The world of sushi and sashimi can be confusing. We’re going to try and simplify it a little bit by looking at some of the buzzwords, trends & cuts.
Contrary to what many people believe there is no unified body that identifies and grades sashimi grade vs no sashimi grade fish. Sashimi grade is a term that is applied by wholesalers to their fish to distinguish their top quality seafood from the more run of the mill offering.
Super frozen has been working its way on to the periphery of the mainstream sushi and sashimi industry over the past 12 months. Super frozen sashimi is where the fish is frozen quickly after capture at -60.c. That’s really cold when you consider conventional freezers chill to -18.c. Advocates of superfrozen claim that freezing to -60.c stops any degrading of the fishes cell structure and maintains the colour of the fish which would lead to the best raw eating experience. Super frozen has definitely caught our interest and we may look to introduce a few lines in early 2019.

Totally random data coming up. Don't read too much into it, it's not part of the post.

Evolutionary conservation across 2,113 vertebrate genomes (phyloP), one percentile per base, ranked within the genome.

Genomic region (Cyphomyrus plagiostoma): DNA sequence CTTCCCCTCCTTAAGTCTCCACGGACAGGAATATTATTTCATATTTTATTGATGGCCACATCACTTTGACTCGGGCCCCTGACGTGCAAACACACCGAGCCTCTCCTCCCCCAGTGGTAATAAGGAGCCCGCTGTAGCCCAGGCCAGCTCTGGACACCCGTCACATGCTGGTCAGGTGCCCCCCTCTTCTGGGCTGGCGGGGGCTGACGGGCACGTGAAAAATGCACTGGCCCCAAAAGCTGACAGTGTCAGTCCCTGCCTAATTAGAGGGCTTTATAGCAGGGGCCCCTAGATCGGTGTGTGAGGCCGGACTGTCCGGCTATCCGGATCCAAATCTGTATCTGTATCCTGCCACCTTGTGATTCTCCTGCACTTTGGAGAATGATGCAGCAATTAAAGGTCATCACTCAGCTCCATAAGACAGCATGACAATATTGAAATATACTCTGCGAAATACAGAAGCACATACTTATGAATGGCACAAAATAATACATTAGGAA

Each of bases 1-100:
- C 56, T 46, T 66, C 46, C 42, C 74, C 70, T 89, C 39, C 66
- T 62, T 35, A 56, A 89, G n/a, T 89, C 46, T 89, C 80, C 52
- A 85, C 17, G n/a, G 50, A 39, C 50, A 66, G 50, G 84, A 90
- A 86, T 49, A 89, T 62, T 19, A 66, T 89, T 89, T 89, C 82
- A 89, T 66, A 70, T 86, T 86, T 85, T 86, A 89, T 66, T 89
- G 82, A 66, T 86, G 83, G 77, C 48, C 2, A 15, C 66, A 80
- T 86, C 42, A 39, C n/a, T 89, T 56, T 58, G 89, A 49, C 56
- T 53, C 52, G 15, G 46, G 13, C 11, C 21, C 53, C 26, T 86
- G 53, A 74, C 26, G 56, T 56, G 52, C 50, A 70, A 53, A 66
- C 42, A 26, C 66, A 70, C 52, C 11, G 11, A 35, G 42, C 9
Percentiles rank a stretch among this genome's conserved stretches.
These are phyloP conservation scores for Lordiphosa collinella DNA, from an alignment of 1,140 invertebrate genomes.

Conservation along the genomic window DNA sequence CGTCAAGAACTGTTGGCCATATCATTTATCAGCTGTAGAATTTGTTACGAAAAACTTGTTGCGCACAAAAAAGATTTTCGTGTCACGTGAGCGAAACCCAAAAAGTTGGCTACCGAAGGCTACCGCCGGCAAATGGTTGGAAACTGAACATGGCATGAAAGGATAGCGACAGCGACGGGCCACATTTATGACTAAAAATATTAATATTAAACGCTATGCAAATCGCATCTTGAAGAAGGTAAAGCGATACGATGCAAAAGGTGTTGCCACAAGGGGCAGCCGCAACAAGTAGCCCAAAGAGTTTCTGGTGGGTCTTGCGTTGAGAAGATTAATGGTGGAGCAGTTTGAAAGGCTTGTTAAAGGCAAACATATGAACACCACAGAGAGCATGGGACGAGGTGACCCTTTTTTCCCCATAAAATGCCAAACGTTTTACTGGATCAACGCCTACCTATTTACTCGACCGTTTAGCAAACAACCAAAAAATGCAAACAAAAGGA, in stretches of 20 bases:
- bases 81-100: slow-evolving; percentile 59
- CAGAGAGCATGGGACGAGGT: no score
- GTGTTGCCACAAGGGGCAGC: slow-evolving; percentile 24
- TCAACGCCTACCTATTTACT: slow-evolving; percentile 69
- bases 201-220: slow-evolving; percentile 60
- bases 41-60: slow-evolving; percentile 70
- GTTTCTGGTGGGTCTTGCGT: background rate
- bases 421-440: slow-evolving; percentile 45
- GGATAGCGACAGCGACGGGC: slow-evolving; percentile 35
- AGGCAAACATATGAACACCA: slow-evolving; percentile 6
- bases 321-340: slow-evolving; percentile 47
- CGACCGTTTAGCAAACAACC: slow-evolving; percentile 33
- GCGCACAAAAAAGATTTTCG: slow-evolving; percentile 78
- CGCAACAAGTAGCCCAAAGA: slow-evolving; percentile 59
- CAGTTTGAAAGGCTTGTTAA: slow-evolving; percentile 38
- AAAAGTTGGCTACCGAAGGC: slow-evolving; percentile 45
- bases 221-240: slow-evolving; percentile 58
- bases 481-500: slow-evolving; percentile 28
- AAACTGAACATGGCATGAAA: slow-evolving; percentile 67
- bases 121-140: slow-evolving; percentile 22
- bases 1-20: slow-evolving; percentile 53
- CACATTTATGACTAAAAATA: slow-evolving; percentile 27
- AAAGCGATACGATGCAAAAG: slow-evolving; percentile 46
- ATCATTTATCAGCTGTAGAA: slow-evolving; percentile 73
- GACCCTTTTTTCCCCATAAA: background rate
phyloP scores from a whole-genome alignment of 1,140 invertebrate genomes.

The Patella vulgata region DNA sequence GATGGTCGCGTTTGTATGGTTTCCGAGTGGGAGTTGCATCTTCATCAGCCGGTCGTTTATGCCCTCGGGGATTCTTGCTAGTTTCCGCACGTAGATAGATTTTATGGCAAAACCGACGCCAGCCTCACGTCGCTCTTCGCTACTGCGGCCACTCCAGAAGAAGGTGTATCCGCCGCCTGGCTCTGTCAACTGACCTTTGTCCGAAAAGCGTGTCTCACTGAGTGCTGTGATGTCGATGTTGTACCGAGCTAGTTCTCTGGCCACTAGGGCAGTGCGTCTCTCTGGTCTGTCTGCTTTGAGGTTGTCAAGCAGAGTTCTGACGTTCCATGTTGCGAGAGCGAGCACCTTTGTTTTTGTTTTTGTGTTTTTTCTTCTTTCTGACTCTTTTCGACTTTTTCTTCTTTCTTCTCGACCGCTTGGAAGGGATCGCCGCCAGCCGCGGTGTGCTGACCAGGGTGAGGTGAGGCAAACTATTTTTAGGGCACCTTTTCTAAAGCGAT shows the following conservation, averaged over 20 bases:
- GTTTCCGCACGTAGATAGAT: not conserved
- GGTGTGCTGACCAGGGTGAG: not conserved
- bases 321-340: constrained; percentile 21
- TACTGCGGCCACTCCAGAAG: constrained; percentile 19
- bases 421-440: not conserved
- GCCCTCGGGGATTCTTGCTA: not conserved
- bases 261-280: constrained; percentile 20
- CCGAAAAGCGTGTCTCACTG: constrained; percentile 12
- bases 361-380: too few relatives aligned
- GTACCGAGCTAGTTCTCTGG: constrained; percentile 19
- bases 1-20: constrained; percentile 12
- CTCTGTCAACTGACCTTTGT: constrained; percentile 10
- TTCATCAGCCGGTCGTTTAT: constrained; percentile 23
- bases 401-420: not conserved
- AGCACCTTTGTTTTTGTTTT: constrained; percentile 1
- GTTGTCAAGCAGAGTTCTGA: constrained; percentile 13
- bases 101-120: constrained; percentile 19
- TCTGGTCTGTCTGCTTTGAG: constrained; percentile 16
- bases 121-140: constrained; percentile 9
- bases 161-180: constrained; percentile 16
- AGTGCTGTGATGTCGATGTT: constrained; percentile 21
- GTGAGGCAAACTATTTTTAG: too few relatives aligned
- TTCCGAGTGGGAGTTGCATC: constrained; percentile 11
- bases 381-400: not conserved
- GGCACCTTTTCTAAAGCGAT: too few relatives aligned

Fresh vs frozen
A European Union regulation states that all fish that is being sold for raw eating (sushi & sashimi) has be frozen at -20.c for at least 24 hours. Our ethos when freezing fish for sashimi is to process the fish as quickly after capture as possible to preserve the freshness.